“Piloting on the Mississippi River was not work to me, it was play – delightful play, adventures play – and I loved it.”
Sam listened to the Mississippi leadman’s call:
“M-a-r-k three! M-a-r-k twain!”
On the twenty-third birthday he got a pilot’s license, and took the name of Mark Twain.
Sam was happy, and life was beautiful. He played the piano, sang songs of the river; he was gay and everybody liked him.
It was as pilot that Mark Twain learned to know human nature of the world round him.
When in 1861 the Сivil War broke out steamboating ceased and Mark Twain was left without work.
So he went back at his old trade as a writer for newspaper, writing a humorist scetches.
Now he was in Nevada with his brother Orion who was the new secretary of Nevada Territory. Sam, as eager as any for a fast fortune decided to go to the newly discovered Esmeralda mines to find his own mine.
He had expected to see silver lying loose upon the ground. The dissapointed was bitter. Weeks of winter went by, and Sam’s provisions were gone.
Sam was twenty-six. A year of looking for silver had brought him no fortune – he found none. He lived like twenty thousand other men. He observed them and wrote about them.
In 1863 Sam invited to Virginia City to work as a reporter on the Territorial Enterprise, a daily paper.
At the time when Sam arrived in Virginia City, there was no town like it in America. It was fantastically rich. Money burnt in every pocket. Most of the people in the town were miners. Every man carried a gun or a revolver. There were often street fights.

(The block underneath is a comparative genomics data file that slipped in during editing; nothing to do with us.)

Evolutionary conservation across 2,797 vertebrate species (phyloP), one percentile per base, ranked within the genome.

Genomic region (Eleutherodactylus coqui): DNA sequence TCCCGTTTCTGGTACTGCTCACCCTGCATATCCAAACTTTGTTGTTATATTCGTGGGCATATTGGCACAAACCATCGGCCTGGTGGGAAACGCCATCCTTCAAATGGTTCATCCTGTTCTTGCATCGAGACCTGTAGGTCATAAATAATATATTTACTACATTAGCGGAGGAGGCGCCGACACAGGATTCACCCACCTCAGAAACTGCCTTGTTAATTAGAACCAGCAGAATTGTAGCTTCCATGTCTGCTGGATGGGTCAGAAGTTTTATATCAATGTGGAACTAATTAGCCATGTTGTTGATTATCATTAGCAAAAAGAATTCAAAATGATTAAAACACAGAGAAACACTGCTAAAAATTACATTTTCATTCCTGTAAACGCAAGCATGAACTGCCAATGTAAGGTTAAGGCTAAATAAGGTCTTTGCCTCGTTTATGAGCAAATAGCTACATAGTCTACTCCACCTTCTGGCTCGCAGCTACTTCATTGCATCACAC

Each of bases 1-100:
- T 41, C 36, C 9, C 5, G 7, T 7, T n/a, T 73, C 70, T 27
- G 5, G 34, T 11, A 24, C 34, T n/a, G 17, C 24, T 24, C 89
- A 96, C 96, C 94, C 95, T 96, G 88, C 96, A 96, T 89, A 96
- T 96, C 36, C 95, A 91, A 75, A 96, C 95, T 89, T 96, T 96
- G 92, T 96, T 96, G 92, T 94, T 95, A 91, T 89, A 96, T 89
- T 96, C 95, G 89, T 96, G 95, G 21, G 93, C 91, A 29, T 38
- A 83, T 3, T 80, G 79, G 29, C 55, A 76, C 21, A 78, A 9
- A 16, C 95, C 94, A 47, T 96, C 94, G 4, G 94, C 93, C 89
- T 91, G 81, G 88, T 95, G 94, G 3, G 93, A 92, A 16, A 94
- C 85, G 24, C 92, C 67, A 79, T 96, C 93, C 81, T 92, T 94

Sam, with miner’s beard, uncut hair, a blue woolen shirt on and a revolver at his belt which he couldn’t manage, learned his new job. He had to fill two collumns a day with local news.
He wrote about the big mines, about the desperados fighting among themselves, about murders which were commited at all hours of the day and night. Some of the desperadors were arrested, but never punished. They had a law of their own. Sam’s news became very popular.
One day the editor-in-chief of the Enterprise went for a week’s holiday and Sam had to take his place. He had no intention of provoking the owner of a rival paper but as dueling became very fashionable in the Territory of Nevada the editor, Mr. Laird , took advantage of the oppotunity an insisted on a duel.
Sam was known as a hopeless ahot.
At four o’clock in the morning of the appointed dueling day, Steve, Sam’s friend, took him a mile from town and taught him to fire a revolver.
“Take all the risk getting murder but don’t run any risk of murdering him. Aim at his legs. Aim below the knee; kripple him, but leave the rest of him to his mother.”
Poor Sam was shooting at a barn door but he couldn’t hit it.
Now just at this moment a little bird, no bigger than a sparrow, flew along about thirty yards away. Steve whipped out his revolver ande shot its head off. They ran down to pick up the bird and just then, Mr. Laird and his second came and saw the bird with its head shot off. Laird lost colour, and asked about who had done it. Steve spoke up, and said quit calmly that Clemens did it.
So Laird and his second said good morning and went home. Laird sent a note decklning to fight a duel with Sam. Thanks to the liittle bird Sam;s life was saved.
Sam was twenty-nine, and had earned his own living since he was twelve. He had been a printer, a pilot, a miner, and a newspaper man.
At just this time, the Pacific Steamboat Company began a regular passenger service between sun Francisco and Honolulu. Sam took the trip, paying for it with letters as a special correspondent of the Sacramento Union.
Now he would travel arround the world, and he would write of the places he saw and the people he meet.
Реферат опубликован: 18/12/2007